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Create a Healthy Workplace with the Help of Alternative Therapies

Aug 18, 2008
In Chinese, the word for crisis has two characters. One character is for "problem," the other for "opportunity." As absenteeism, disability claims and employee turnover increase, we find ourselves in a workplace health-care crisis.

In a 2001 study entitled, Increasing Participation in Corporate Wellness Programs: A Segmentation Study of Employee Differences, Paula Haynes of the University of Tennessee underlines how important it is to provide a wide variety of services in corporate health and wellness programs to address our healthy workplace crisis.

Although some people still do not buy into alternative or "ethnic" medicine and therapies, many people do, and it's not just individuals. The Government of Canada and major businesses like the Royal Bank of Canada are acknowledging the effectiveness of various massage therapies, acupuncture and acupressure, among others. Empirical testing has proven many of these therapies work, so government, business and employee assistance programs are incorporating them into their approved service listings.

These alternative therapies often focus on health prevention, promotion and maintenance, unlike traditional western medicine where we only treat patients who are already sick. This is good news for corporations who have to foot the bill for workplace injuries, decreased productivity, higher insurance costs, etc.

Several of these alternative therapies target muscles and joints where problems can occur, for example, stiffness from sitting still and pain due to repetitive activity. If you're sitting at your desk, slouching at the end of a tiring day, stressed about deadlines and staring at a computer screen, but focusing instead on your headache, stiff neck, sore hands, or aching back, you are not alone.

This situation is a common one for many. In fact, according to a 2000 Integra Survey, a random telephone survey of 1,305 working adults in the United States, 62 percent of respondents routinely ended their day with work-related neck pain, 44 percent reported sore eyes, 38 percent complained of aching hands, and 34 percent reported difficulty in sleeping because they felt too stressed.

You could suffer until your next holiday or you could quit your job, but neither of these options is likely suitable. Happily, wellness practices, such as those employed in Traditional Chinese Medicine (TCM) can be instrumental in helping to cope with the stresses at work.

Decompress the Stress
TCM identifies seven emotions as injurious to our health: extreme anger, joy, worry, pensiveness, sadness, fear, and shock. While it is important to feel each of these emotions at appropriate times, when the emotion is especially intense or is felt over a prolonged period of time, particularly if it is not expressed, it can cause illness.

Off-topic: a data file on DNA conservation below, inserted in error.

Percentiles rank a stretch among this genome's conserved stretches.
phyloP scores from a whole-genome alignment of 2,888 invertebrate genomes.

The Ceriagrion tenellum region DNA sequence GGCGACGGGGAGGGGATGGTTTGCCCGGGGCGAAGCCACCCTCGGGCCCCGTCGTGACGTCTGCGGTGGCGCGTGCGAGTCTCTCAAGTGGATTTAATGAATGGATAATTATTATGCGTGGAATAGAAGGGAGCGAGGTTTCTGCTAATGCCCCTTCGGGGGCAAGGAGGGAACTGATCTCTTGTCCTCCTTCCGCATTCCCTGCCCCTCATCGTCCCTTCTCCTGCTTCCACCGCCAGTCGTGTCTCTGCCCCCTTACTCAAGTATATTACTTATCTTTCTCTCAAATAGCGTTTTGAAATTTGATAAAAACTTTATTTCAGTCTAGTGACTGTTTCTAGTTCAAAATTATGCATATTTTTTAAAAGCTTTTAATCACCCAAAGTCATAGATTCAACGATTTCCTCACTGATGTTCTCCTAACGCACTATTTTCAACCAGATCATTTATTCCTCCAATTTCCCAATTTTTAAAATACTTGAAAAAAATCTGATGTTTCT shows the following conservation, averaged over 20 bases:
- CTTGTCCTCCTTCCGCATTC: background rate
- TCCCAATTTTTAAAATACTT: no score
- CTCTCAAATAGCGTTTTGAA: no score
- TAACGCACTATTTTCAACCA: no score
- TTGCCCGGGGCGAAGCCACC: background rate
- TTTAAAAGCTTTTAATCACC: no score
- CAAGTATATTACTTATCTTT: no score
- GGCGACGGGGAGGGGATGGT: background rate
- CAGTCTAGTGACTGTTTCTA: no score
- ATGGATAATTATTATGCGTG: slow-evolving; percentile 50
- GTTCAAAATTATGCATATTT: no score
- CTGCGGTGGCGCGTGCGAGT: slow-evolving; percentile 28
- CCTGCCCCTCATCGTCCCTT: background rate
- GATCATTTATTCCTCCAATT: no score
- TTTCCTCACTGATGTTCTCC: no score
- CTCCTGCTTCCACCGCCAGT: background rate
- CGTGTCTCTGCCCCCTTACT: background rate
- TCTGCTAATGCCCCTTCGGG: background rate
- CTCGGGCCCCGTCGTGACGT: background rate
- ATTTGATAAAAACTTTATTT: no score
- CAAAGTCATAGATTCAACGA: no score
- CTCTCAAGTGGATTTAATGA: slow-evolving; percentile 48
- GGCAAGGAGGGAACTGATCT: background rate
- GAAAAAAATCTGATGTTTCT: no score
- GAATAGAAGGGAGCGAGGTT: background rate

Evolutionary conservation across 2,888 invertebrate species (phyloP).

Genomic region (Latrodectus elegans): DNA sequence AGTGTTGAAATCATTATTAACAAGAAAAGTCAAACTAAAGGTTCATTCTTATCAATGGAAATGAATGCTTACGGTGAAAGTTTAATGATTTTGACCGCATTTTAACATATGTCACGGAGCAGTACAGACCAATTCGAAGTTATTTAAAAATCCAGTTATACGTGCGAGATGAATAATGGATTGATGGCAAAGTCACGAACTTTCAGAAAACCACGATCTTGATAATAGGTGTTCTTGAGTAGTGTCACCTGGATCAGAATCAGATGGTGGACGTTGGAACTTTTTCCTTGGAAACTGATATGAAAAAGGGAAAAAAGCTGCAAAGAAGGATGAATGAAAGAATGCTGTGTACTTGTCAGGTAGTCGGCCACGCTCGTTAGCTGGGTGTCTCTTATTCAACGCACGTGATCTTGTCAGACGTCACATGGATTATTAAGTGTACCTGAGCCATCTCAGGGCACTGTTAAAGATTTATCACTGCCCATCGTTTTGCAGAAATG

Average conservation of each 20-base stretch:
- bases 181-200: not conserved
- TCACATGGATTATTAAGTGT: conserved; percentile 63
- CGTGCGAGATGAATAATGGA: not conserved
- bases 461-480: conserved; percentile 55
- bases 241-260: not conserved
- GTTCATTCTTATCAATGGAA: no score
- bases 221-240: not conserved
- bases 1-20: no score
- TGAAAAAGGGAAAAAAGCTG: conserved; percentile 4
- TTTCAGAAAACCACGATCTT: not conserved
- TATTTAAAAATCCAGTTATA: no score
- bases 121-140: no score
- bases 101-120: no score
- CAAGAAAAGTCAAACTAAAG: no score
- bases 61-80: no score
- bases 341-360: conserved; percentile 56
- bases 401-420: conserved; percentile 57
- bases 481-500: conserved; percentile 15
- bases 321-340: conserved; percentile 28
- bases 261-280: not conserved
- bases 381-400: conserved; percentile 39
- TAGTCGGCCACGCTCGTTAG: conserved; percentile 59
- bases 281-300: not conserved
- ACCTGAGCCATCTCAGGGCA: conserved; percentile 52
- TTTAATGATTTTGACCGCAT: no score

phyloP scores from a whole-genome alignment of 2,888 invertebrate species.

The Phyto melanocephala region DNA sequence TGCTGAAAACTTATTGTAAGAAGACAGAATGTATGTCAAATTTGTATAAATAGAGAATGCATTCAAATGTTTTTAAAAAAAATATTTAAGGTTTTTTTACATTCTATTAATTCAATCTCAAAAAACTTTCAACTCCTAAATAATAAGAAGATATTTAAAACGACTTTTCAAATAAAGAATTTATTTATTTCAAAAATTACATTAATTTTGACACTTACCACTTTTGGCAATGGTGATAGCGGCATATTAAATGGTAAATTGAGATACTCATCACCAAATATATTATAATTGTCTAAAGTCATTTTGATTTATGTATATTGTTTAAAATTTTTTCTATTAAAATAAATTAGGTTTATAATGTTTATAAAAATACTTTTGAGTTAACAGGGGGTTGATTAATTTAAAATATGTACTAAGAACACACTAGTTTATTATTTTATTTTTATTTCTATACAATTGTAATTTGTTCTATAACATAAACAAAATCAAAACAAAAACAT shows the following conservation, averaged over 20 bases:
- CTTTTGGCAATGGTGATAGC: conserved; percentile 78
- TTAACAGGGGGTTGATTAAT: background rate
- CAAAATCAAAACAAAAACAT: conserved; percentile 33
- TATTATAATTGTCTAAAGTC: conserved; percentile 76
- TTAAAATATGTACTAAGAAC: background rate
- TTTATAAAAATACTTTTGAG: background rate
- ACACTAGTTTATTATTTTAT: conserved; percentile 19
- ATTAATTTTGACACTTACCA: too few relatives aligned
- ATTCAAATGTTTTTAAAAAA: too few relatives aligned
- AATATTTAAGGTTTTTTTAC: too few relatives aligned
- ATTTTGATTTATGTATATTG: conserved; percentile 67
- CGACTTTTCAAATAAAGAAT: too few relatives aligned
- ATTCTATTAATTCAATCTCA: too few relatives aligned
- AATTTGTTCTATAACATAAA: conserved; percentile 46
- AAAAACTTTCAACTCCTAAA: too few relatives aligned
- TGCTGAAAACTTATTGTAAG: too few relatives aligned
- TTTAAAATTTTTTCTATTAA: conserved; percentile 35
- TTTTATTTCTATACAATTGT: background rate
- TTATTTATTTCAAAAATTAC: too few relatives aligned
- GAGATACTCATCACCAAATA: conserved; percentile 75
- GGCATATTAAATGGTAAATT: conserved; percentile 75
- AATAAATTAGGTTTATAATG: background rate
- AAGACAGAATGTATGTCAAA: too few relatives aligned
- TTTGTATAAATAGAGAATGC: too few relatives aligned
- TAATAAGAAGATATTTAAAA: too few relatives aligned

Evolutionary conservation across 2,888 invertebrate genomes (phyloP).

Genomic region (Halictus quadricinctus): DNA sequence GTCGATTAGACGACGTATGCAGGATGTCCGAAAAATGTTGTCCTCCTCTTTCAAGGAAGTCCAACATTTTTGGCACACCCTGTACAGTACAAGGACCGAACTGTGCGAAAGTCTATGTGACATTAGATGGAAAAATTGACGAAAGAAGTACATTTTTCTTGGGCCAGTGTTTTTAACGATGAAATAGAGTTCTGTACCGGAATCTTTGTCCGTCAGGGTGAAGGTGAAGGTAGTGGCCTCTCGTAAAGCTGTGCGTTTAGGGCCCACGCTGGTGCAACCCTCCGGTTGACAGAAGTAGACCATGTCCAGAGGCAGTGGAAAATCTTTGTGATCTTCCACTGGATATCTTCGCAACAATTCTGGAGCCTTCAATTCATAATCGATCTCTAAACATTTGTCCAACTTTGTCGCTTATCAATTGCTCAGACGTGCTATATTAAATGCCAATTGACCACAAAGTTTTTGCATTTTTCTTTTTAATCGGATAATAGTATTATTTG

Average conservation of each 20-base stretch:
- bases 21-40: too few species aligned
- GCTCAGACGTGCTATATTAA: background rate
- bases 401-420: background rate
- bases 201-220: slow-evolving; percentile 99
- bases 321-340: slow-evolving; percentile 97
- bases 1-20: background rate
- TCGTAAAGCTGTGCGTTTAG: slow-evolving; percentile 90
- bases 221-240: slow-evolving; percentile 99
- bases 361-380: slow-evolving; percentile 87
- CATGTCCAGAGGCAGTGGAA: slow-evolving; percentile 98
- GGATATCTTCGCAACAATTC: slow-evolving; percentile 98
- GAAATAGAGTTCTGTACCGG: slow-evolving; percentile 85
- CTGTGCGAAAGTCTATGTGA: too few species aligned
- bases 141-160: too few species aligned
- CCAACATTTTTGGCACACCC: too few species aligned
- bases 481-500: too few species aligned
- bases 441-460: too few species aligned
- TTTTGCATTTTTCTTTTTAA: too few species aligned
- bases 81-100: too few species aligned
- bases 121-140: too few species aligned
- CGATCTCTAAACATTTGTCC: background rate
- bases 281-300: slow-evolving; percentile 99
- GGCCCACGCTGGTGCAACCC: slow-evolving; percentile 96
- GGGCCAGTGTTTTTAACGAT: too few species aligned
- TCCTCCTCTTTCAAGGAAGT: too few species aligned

Be aware of your stress level when you eat. When the body is under stress, it tends to act like an overheated engine, so it is best to avoid spicy, hot foods. Stay away from greasy, heavy, fatty, and sugary foods, which are also difficult to digest. Eat regular meals instead, away from your desk.

Be Alert, Don't Overexert
You might not think that sitting at your desk all day is overexerting yourself, but it can, in fact, cause many physiological problems. Some muscles are underused, while others may be used too much.

A classic TCM book, "The Yellow Emperor's Canon of Medicine" (Dolphin Books, 1977) states that excessive use of the eyes injures the blood (which nourishes and supports mental activity), excessive sitting injures the muscles, and excessive standing injures the bones. Thus, if you stare at a computer all day, you should consciously blink more often and look away periodically. If you sit all day, be sure to get up and move. If you stand all day, sit whenever you can, if only for a couple of minutes at a time to create a healthy workplace for yourself.

Relieve the Pressure
If you feel pain and discomfort during the day, acupressure can be used to help relieve the tension. Try massaging sore shoulders and neck. For your lower back, try making a loose fist and lightly knocking on the muscles beside the spine.

More Help
When these solutions are not enough, seek treatment from a professional. Acupuncture has been used for thousands of years to treat pain and other illnesses. Chinese herbs, nutrition, tui na massage, and other TCM treatments can be used as well for pain and stress management.

Your Heavy Head
If you don't believe that office work can be physically demanding, think about the amount of work that your neck muscles must do while you sit at your desk looking down at your papers or toward a poorly placed computer screen. The average head weighs about the same as a light bowling ball (about 12 pounds) and comprises approximately eight percent of your total body weight. Try holding that weight in an extended hand all day! Posture is the key: your head is meant to be in alignment with your spine so your neck muscles do not need to be continually active.

The crisis in health-care can be an "opportunity" to maintain our health better and prevent problems before they occur. Healthy workplace providers like Exan Wellness and businesses like the Royal Bank are finding ways to invest in our most precious commodity, our health, using a variety of medicines, therapies and healthy lifestyle choices. The return on this investment cannot be underestimated - a longer, healthier and more productive life.
About the Author
Exan Wellness, Inc. is a provider of corporate wellness programs that maximize the efficiency of internet tools with personal health coaching and worksite programs. http://www.exanwellness.com
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